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College Students' Opinions of U.S. Farm-Raised Catfish

Listed author(s):
  • Hanson, Terrill R.
  • Rose, Patrick
Registered author(s):

    A survey focusing on factors related to consumption of fish and seafood, including catfish, and targeted at college-aged students was developed and administered in conjunction with Auburn University's Earth Day dining promotion. Six hundred forty completed surveys were obtained over two days in April, 2012. Findings suggest that students had an overall positive opinion toward catfish, citing enjoyment of flavor (44 percent), better texture (38 percent), less expensive (43 percent), and greater availability in the area (52 percent) than other seafood choices as reasons to consume catfish. Twenty-seven percent of respondents consumed catfish at least once a month. Student non-consumers indicated a dislike of taste, texture, and/or smell (54 percent) as their reason for non-consumption. Factors that would increase catfish consumption included having local Alabama farm-raised catfish products available (48 percent), lower price (56 percent), and if they thought catfish had greater nutritional value compared to other fish products (40 percent. Students also believe that they would be more likely to consume catfish products that are locally grown (34 percent) and farm-raised (28 percent). When students eat catfish, 23 percent "always" or "frequently" cook it at home or enjoy it at a sit-down restaurant (23 percent). Sixty-nine percent of students preferred carfish fried, 46 percent preferred it grilled, and 18 percent preferred it baked. Environmental and sustainability concerns were important to 21 percent, who would increase consumption because catfish are grown in ecofriendly ways. Overall results suggest development of consumer -oriented products that address young adults' preferences for locally grown, environmentally friendly, easy-to-access, and easy to prepare catfish dishes.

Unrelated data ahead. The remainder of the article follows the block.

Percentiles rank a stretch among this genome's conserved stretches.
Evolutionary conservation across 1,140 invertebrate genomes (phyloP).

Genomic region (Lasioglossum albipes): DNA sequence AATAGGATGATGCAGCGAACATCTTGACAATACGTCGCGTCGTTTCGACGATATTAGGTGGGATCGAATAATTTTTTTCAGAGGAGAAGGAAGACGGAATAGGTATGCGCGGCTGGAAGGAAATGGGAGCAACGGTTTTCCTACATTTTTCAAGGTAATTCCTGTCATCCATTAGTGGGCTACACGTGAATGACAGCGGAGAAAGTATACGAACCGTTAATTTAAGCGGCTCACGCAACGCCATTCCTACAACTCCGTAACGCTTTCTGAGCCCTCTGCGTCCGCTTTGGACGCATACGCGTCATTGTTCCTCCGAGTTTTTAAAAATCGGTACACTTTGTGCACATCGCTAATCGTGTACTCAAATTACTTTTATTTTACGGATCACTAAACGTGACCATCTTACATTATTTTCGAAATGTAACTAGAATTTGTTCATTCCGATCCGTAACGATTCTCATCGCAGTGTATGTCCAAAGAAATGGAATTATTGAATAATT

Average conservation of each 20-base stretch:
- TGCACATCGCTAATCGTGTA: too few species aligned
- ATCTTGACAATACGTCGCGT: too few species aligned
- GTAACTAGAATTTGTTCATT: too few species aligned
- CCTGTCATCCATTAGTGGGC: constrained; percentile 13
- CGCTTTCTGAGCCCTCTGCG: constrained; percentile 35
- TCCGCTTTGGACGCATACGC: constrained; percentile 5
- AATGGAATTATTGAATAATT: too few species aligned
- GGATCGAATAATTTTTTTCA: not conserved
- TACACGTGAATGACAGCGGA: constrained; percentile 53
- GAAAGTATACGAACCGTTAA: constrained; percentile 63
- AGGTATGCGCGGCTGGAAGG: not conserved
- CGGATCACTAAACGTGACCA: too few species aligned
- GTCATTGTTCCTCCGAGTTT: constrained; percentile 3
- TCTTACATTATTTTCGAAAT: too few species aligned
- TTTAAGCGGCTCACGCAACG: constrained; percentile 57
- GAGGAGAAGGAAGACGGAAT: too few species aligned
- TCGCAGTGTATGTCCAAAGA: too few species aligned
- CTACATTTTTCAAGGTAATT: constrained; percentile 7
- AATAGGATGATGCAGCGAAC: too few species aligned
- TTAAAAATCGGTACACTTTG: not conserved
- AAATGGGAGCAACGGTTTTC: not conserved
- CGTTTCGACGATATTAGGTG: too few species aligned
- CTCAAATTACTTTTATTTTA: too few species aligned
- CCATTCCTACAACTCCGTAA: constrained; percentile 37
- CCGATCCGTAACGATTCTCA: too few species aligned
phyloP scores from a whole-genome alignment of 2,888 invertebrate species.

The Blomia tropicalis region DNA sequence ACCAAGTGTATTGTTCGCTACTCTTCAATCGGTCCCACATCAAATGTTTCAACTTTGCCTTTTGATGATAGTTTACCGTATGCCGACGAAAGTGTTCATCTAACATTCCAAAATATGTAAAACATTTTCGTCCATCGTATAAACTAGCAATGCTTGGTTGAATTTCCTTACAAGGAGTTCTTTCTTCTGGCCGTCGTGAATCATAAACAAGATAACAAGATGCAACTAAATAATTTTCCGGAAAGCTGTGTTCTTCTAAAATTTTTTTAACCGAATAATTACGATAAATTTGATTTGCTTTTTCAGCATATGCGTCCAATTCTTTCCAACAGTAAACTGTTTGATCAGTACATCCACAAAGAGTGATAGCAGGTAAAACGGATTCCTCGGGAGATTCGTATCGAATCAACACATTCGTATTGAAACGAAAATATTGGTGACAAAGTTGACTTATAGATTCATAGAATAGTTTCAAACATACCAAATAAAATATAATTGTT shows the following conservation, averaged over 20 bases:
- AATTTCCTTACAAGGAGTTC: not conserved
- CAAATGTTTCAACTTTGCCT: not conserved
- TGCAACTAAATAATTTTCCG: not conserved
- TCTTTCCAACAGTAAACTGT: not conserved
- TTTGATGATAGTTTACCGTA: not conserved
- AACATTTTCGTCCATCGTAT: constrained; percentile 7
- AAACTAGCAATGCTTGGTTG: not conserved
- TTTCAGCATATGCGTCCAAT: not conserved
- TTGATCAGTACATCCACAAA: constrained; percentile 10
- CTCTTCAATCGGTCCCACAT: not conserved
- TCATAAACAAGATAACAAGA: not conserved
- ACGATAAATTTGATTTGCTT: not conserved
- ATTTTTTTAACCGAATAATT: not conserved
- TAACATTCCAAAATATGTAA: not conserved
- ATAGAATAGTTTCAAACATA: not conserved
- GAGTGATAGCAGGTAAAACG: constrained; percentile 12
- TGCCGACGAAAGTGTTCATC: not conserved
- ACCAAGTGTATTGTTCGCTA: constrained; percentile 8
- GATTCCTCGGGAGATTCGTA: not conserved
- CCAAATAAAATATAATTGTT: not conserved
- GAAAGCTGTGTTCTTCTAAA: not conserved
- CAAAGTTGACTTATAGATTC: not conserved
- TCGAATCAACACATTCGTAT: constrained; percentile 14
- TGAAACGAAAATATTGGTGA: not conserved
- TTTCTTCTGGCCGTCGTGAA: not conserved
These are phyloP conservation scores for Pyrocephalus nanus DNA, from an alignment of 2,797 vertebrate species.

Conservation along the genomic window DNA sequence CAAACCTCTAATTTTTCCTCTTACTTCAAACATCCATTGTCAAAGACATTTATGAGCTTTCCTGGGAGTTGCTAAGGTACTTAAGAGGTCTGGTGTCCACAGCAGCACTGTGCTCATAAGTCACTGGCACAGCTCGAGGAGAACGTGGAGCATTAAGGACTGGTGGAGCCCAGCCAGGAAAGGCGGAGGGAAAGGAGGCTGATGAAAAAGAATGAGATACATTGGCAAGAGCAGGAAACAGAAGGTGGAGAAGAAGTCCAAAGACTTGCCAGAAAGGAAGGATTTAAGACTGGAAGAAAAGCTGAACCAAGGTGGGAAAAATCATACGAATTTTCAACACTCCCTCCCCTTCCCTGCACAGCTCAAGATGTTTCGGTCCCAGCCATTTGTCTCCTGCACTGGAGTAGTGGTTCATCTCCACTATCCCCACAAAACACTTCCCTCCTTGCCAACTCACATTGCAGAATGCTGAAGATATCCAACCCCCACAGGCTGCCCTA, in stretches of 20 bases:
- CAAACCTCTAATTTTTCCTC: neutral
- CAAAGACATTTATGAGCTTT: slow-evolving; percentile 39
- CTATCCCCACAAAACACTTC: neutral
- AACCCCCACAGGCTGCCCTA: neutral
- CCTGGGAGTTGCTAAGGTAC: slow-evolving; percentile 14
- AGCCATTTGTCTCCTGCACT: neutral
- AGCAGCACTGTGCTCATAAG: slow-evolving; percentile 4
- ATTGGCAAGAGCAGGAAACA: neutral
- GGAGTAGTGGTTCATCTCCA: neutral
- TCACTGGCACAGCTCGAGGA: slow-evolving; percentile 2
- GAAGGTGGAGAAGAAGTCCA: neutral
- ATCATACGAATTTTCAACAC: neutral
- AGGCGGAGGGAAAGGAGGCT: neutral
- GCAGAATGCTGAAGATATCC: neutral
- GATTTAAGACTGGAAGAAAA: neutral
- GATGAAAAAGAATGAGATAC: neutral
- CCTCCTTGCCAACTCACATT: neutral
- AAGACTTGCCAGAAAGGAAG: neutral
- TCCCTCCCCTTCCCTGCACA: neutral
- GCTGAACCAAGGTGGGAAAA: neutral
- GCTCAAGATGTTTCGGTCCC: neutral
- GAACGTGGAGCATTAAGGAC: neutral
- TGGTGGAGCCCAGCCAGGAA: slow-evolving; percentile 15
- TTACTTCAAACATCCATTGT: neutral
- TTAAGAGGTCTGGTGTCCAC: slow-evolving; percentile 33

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    Article provided by Food Distribution Research Society in its journal Journal of Food Distribution Research.

    Volume (Year): 42 (2011)
    Issue (Month): 1 (March)

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    Handle: RePEc:ags:jlofdr:139297
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